It’s unfortunate, but there’s a Movie Content Hierarchy. Great filmmakers don’t pretend this exists — Darren Aronofsky makes a horror movie and genre-hating critics love it, and former Fangoria mainstay David Cronenberg maintains his integrity and themes of perversion and body modification while becoming a boutique festival filmmaker. But more often than not, directors, screenwriter and producers are beholden to the unimaginative thought of “this is how it is meant to be done.” More specifically, films from other parts of the world, particularly smaller ones, have their own vocabulary, their own rhythms and idiosyncrasies. Gela Babluani’s “13 Tzameti” is one of those films, a slow burn thriller from France shot in stark black and white and featuring minimal accoutrement in terms of score, outsized performances, or onscreen violence. It’s a picture that aims low but with laser-sharp precision, to the point where you felt that Babluani was a major storytelling talent with little affection for sentimentality or empty showmanship.
However, Babluani fell into the same Hollywood trap that claimed Ole Bornedal and George Sluizer. Both filmmakers came to America after highly touted pictures, Bornedal with the atmospheric, diabolical “Nightwatch” and Sluizer having directed the nightmarish “The Vanishing.” Both were asked to remake their films in English. Sluizer responded with a glossy action thriller, almost a “Simpsons“-level parody of what an American remake of a classic foreign film should be. Bornedal’s “Nightwatch” redo wasn’t so much bad as it was completely irrelevant, restaging sequences beat-by-beat from the original, removing some of the ickier subtext to create more of a cravenly-commercial thrill ride. Neither returned to work in America again, though Bornedal has apparently just wrapped a film for Sam Raimi’s Ghost House Pictures that will probably be thanklessly dumped on DVD.
The point is that these two filmmakers surrendered to the Movie Content Hierarchy. Instead of making movies that were distinctly theirs’, with a sense of humor, an idea of politics, and a strong national identity, they took their original work and tried to infuse it with Hollywood theatrics. Sometimes it’s a major flaw that disrupts the picture: “The Vanishing” carries a third act that plays like a practical joke. But sometimes, cripplingly, it’s minor: an added sting on the soundtrack here. A jump scare added there. The added indulgence of needless side plots and digressions, if only to avoid a mainstream audience ever having to cope with silence (god forbid). Because in the Hierarchy, movies with these factors simply receive that much more attention.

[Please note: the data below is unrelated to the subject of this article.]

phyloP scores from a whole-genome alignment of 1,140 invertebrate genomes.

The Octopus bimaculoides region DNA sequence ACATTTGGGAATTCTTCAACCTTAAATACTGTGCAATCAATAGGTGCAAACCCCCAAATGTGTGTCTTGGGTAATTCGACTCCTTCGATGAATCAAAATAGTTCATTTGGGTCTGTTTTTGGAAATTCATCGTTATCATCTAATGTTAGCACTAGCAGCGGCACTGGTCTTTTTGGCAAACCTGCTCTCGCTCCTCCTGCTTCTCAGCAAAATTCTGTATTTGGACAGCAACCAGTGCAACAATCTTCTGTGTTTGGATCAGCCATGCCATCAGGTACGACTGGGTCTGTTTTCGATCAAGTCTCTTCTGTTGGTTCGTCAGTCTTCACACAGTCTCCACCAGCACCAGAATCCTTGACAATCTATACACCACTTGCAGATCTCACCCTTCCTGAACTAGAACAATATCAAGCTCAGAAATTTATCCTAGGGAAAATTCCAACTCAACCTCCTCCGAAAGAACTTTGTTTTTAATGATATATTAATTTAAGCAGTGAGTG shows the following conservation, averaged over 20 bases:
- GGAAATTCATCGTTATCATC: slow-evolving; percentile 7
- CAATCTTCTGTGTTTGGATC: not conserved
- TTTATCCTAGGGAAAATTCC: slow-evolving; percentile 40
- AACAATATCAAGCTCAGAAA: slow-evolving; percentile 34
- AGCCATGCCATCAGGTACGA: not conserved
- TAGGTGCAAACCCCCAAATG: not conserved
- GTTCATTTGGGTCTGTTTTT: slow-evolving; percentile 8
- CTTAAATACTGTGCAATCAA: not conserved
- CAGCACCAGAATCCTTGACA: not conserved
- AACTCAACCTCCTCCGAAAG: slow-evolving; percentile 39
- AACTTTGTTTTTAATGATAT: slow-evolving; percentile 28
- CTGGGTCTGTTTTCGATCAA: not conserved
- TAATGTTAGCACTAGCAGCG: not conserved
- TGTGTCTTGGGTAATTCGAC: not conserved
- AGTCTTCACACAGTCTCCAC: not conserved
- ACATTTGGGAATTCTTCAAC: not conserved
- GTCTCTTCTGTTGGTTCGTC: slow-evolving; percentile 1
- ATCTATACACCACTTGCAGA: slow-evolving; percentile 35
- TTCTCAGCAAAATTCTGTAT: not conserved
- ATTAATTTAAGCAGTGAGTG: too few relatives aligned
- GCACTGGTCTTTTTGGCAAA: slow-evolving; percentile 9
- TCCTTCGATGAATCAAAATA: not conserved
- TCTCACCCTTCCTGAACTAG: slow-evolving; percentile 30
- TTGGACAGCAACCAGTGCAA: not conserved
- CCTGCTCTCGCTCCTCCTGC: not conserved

Which is to say far more people will see the star-packed “13” than will ever bother to sit through “13 Tzameti.” And yet, the similarities remain. In both films, a young craftsman down on his luck ends up accepting the envelope of a dead man. Inside that package is cash and instructions. Desperate to follow the green, he soon finds out that by taking the dead man’s place, he’s agreeing to participate in a Russian Roulette contest, where he’ll join dozens of desperate, armed men in a conga line of chaos, each ready to empty their chamber into the head of the nearest poor bastard.
It’s a skimpy story, and the original zeroes in on the tension of one man forced to stare death in the face for a few bucks. But a story like this needs that tight, focused structure, otherwise the audience will begin to rebel against its simplicity. Babluani attempts to cater to that audience but he only eliminates the suspense. It’s unfair to compare “13” to ‘Tzameti,’ but it’s pretty easy to see where things go wrong, not in failing to honor the original vision, but creating a turgid picture free of suspense.